Excavations at Wigmore Castle were carried out in 1996 and 1998 as a precursor to repair and consolidation of the castle by English Heritage. The castle had remained the honorial caput of the Mortimer family from the late 11th century through to 1425, an unusually long tenure amongst Marcher lordships. The Mortimer family became increasingly important players in the history of England. Thereafter the Mortimer inheritance passed to the Dukes of York and from there to the Crown.
Evidence of the earliest castle was found during the excavations, including part of a substantial 12th-century timber building, part of which had been used as a kitchen. Here remains of a sequence of hearths, cooking pots and food remains were found. The construction of defenses in stone probably began in the 12th century. The effect of conflict on the castle was indicated by the presence of ballista balls, arrowheads, a possible crannequin and fragments of plate armor.
A possible period of neglect occurred in the later 14th century but by the 15th century the castle was the scene of renewed activity including the rebuilding of the curtain wall. Dietary evidence and some of the artifacts indicate that there was high-status occupation, in which hunting played an important role that continued throughout the 15th century. By the 16th century the castle fabric was beginning to fall into disrepair and evidence of repairs and modifications were noted. Nevertheless, high-status occupation continued and the castle remained to play an important role as a secondary seat of the Council of the Marches. However, by the early 17th century decline at the castle appears to have been terminal. The castle was now owned by the Harley family and it is they who are credited with the preemptive slighting of the castle during the Civil War. The slighting is not evident in the excavated areas, and the area in and around the East Tower appears to have been derelict well before the mid-17th century. Pottery, clay pipe and other artifacts which can definitely be ascribed to the Civil War are few. An oxshoe found in the latest deposits may well be associated with the removal of fallen stone for building elsewhere. Thereafter the castle appears to have been little visited and almost total ruination had set in by the early 18th century. In 1995 the castle was taken into English Heritage Guardianship and has been consolidated and restored as a romantic ruin.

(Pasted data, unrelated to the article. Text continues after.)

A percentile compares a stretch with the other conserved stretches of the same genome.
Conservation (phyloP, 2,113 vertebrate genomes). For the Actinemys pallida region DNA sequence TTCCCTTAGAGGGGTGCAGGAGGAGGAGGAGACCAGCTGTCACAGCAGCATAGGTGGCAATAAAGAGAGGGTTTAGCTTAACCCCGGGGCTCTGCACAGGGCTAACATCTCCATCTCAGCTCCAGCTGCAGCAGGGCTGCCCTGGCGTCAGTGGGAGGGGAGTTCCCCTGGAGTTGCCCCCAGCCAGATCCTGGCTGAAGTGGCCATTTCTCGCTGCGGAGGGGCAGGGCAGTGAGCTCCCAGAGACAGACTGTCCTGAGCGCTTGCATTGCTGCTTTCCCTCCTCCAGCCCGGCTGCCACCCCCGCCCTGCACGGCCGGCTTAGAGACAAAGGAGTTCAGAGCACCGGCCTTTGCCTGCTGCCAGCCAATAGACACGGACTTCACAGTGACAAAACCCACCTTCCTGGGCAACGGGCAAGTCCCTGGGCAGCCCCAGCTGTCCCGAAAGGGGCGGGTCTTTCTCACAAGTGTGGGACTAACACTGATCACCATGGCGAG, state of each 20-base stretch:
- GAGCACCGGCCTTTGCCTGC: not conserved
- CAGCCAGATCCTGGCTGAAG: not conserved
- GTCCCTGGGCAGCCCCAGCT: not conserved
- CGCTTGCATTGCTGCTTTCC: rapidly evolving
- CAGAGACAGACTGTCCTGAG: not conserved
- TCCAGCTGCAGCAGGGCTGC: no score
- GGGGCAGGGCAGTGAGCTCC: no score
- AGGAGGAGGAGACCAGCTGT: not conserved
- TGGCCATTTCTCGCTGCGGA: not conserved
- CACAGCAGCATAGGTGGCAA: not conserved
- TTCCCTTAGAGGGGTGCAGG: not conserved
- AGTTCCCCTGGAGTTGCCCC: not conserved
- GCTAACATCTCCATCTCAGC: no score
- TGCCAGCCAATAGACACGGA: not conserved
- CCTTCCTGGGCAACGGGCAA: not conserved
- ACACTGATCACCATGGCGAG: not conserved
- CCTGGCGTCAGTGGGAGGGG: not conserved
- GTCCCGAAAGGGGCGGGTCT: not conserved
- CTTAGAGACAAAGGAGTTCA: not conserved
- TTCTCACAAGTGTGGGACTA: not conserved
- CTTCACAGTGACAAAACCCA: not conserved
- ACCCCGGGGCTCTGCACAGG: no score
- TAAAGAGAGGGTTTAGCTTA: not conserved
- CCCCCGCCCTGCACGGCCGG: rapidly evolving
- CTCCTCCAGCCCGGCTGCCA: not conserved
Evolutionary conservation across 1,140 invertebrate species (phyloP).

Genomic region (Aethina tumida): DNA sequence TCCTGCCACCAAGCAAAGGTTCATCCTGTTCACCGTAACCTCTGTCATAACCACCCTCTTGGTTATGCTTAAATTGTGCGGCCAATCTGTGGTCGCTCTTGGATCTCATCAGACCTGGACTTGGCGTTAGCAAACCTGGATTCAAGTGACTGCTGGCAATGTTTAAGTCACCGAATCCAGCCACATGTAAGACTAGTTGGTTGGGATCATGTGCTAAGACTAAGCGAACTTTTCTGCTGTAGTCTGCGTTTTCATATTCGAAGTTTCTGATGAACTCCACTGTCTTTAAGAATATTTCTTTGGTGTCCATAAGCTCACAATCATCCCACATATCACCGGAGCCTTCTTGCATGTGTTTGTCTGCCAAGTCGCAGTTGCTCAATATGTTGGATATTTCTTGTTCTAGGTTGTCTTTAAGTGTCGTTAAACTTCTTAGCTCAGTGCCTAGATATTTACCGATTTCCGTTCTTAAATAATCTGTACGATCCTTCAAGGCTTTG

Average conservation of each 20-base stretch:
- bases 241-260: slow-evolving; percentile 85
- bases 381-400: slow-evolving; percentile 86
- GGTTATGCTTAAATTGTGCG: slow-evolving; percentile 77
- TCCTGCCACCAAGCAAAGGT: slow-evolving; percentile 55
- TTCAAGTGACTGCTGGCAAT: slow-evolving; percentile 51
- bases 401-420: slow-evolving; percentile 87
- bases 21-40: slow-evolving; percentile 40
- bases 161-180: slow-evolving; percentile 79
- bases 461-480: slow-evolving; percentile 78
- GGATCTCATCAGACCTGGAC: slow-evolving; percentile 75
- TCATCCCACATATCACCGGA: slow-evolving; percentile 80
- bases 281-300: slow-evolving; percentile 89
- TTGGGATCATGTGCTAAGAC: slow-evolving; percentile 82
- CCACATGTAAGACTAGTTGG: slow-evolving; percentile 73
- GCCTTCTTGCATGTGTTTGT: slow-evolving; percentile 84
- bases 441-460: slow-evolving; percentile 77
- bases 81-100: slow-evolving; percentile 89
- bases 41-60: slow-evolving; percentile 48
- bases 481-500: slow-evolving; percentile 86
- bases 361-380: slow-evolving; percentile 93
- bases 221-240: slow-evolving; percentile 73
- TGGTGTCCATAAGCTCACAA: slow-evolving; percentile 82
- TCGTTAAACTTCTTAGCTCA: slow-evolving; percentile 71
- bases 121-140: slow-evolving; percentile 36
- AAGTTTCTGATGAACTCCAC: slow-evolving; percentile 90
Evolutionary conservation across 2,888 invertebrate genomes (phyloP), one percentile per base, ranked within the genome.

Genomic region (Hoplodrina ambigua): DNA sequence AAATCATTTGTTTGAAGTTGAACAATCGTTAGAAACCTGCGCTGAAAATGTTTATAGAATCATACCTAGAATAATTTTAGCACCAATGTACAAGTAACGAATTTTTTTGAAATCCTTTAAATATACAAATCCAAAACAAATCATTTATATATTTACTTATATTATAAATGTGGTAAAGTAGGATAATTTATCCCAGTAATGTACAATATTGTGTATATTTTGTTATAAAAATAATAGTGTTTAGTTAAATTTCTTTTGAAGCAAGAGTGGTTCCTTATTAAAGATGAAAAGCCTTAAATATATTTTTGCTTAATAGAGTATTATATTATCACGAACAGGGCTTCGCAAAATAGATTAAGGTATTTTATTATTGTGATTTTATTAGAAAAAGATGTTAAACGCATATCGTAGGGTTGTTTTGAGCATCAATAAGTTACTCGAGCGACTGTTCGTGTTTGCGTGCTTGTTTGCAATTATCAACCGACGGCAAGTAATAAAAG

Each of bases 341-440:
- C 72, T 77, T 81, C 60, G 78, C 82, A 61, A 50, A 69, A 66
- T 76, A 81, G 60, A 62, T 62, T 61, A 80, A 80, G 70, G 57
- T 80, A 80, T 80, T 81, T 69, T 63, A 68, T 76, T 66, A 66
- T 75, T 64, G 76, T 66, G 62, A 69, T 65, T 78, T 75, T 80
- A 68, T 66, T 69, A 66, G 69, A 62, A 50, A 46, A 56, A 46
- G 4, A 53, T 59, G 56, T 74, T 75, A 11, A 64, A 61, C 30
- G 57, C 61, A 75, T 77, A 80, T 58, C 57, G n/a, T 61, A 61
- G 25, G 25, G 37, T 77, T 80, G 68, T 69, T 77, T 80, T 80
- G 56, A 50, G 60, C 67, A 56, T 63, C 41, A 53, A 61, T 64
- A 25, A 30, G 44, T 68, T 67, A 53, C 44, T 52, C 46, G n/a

|Publisher:||Taylor & Francis|
|Series:||Society for Medieval Archaeology Monographs Series|
|Product dimensions:||8.20(w) x 11.50(h) x 0.50(d)|